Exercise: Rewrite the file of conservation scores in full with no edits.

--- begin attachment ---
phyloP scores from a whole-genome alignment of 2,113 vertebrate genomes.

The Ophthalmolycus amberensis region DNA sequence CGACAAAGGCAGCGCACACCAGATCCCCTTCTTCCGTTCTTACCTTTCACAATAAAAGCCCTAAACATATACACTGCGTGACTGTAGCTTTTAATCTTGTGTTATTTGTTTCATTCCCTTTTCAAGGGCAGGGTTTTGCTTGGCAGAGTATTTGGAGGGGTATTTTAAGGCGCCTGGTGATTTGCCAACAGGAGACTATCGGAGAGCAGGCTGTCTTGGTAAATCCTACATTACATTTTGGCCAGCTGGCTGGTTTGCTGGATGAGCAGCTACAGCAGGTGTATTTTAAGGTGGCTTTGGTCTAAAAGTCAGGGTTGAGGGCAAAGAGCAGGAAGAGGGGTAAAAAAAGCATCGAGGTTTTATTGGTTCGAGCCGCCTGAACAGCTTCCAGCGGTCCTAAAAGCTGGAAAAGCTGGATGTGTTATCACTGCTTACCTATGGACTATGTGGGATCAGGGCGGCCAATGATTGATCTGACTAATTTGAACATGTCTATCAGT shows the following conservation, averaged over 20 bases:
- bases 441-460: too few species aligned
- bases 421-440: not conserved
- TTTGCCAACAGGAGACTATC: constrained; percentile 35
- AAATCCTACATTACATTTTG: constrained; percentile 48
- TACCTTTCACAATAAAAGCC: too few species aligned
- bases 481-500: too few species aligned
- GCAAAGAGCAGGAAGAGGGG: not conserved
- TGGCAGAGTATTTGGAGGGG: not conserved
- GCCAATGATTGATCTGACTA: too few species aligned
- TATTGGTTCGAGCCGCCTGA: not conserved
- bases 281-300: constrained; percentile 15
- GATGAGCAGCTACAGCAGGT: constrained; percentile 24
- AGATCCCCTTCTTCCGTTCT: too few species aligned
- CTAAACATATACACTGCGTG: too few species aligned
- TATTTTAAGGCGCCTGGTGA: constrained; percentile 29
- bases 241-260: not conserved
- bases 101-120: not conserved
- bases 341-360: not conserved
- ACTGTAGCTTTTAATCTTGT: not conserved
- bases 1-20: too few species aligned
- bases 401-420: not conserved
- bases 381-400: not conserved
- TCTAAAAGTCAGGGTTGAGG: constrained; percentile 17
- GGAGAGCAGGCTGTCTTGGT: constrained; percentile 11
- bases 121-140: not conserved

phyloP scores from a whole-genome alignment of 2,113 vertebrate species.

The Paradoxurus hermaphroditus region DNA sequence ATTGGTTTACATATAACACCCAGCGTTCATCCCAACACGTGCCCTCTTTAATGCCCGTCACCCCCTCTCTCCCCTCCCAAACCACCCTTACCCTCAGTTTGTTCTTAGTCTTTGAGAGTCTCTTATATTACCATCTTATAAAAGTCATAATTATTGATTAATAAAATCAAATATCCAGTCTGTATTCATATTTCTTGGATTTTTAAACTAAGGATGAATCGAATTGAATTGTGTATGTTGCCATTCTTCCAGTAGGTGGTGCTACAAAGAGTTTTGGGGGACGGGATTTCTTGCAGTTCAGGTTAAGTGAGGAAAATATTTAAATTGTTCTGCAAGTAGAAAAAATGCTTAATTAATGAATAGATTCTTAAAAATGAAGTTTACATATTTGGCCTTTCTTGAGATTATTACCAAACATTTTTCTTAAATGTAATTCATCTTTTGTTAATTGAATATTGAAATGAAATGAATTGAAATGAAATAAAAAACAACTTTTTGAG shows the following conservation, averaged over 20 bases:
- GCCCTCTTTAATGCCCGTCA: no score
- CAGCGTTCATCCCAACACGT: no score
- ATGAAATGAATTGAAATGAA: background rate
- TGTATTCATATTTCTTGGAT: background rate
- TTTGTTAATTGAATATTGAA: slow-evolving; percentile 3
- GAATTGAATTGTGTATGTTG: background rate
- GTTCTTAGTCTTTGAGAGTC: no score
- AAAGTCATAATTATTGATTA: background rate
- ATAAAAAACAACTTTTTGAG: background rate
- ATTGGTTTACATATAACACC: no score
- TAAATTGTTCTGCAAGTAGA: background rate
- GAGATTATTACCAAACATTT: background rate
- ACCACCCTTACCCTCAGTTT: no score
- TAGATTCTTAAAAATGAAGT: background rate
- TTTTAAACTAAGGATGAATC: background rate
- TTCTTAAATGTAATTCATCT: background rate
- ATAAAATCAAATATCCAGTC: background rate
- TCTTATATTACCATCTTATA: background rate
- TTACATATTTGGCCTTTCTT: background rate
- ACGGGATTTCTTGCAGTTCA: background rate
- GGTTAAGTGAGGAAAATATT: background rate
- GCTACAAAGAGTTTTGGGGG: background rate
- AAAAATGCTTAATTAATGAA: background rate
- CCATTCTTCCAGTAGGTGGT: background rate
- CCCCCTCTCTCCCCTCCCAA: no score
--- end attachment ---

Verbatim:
phyloP scores from a whole-genome alignment of 2,113 vertebrate genomes.

The Ophthalmolycus amberensis region DNA sequence CGACAAAGGCAGCGCACACCAGATCCCCTTCTTCCGTTCTTACCTTTCACAATAAAAGCCCTAAACATATACACTGCGTGACTGTAGCTTTTAATCTTGTGTTATTTGTTTCATTCCCTTTTCAAGGGCAGGGTTTTGCTTGGCAGAGTATTTGGAGGGGTATTTTAAGGCGCCTGGTGATTTGCCAACAGGAGACTATCGGAGAGCAGGCTGTCTTGGTAAATCCTACATTACATTTTGGCCAGCTGGCTGGTTTGCTGGATGAGCAGCTACAGCAGGTGTATTTTAAGGTGGCTTTGGTCTAAAAGTCAGGGTTGAGGGCAAAGAGCAGGAAGAGGGGTAAAAAAAGCATCGAGGTTTTATTGGTTCGAGCCGCCTGAACAGCTTCCAGCGGTCCTAAAAGCTGGAAAAGCTGGATGTGTTATCACTGCTTACCTATGGACTATGTGGGATCAGGGCGGCCAATGATTGATCTGACTAATTTGAACATGTCTATCAGT shows the following conservation, averaged over 20 bases:
- bases 441-460: too few species aligned
- bases 421-440: not conserved
- TTTGCCAACAGGAGACTATC: constrained; percentile 35
- AAATCCTACATTACATTTTG: constrained; percentile 48
- TACCTTTCACAATAAAAGCC: too few species aligned
- bases 481-500: too few species aligned
- GCAAAGAGCAGGAAGAGGGG: not conserved
- TGGCAGAGTATTTGGAGGGG: not conserved
- GCCAATGATTGATCTGACTA: too few species aligned
- TATTGGTTCGAGCCGCCTGA: not conserved
- bases 281-300: constrained; percentile 15
- GATGAGCAGCTACAGCAGGT: constrained; percentile 24
- AGATCCCCTTCTTCCGTTCT: too few species aligned
- CTAAACATATACACTGCGTG: too few species aligned
- TATTTTAAGGCGCCTGGTGA: constrained; percentile 29
- bases 241-260: not conserved
- bases 101-120: not conserved
- bases 341-360: not conserved
- ACTGTAGCTTTTAATCTTGT: not conserved
- bases 1-20: too few species aligned
- bases 401-420: not conserved
- bases 381-400: not conserved
- TCTAAAAGTCAGGGTTGAGG: constrained; percentile 17
- GGAGAGCAGGCTGTCTTGGT: constrained; percentile 11
- bases 121-140: not conserved

phyloP scores from a whole-genome alignment of 2,113 vertebrate species.

The Paradoxurus hermaphroditus region DNA sequence ATTGGTTTACATATAACACCCAGCGTTCATCCCAACACGTGCCCTCTTTAATGCCCGTCACCCCCTCTCTCCCCTCCCAAACCACCCTTACCCTCAGTTTGTTCTTAGTCTTTGAGAGTCTCTTATATTACCATCTTATAAAAGTCATAATTATTGATTAATAAAATCAAATATCCAGTCTGTATTCATATTTCTTGGATTTTTAAACTAAGGATGAATCGAATTGAATTGTGTATGTTGCCATTCTTCCAGTAGGTGGTGCTACAAAGAGTTTTGGGGGACGGGATTTCTTGCAGTTCAGGTTAAGTGAGGAAAATATTTAAATTGTTCTGCAAGTAGAAAAAATGCTTAATTAATGAATAGATTCTTAAAAATGAAGTTTACATATTTGGCCTTTCTTGAGATTATTACCAAACATTTTTCTTAAATGTAATTCATCTTTTGTTAATTGAATATTGAAATGAAATGAATTGAAATGAAATAAAAAACAACTTTTTGAG shows the following conservation, averaged over 20 bases:
- GCCCTCTTTAATGCCCGTCA: no score
- CAGCGTTCATCCCAACACGT: no score
- ATGAAATGAATTGAAATGAA: background rate
- TGTATTCATATTTCTTGGAT: background rate
- TTTGTTAATTGAATATTGAA: slow-evolving; percentile 3
- GAATTGAATTGTGTATGTTG: background rate
- GTTCTTAGTCTTTGAGAGTC: no score
- AAAGTCATAATTATTGATTA: background rate
- ATAAAAAACAACTTTTTGAG: background rate
- ATTGGTTTACATATAACACC: no score
- TAAATTGTTCTGCAAGTAGA: background rate
- GAGATTATTACCAAACATTT: background rate
- ACCACCCTTACCCTCAGTTT: no score
- TAGATTCTTAAAAATGAAGT: background rate
- TTTTAAACTAAGGATGAATC: background rate
- TTCTTAAATGTAATTCATCT: background rate
- ATAAAATCAAATATCCAGTC: background rate
- TCTTATATTACCATCTTATA: background rate
- TTACATATTTGGCCTTTCTT: background rate
- ACGGGATTTCTTGCAGTTCA: background rate
- GGTTAAGTGAGGAAAATATT: background rate
- GCTACAAAGAGTTTTGGGGG: background rate
- AAAAATGCTTAATTAATGAA: background rate
- CCATTCTTCCAGTAGGTGGT: background rate
- CCCCCTCTCTCCCCTCCCAA: no score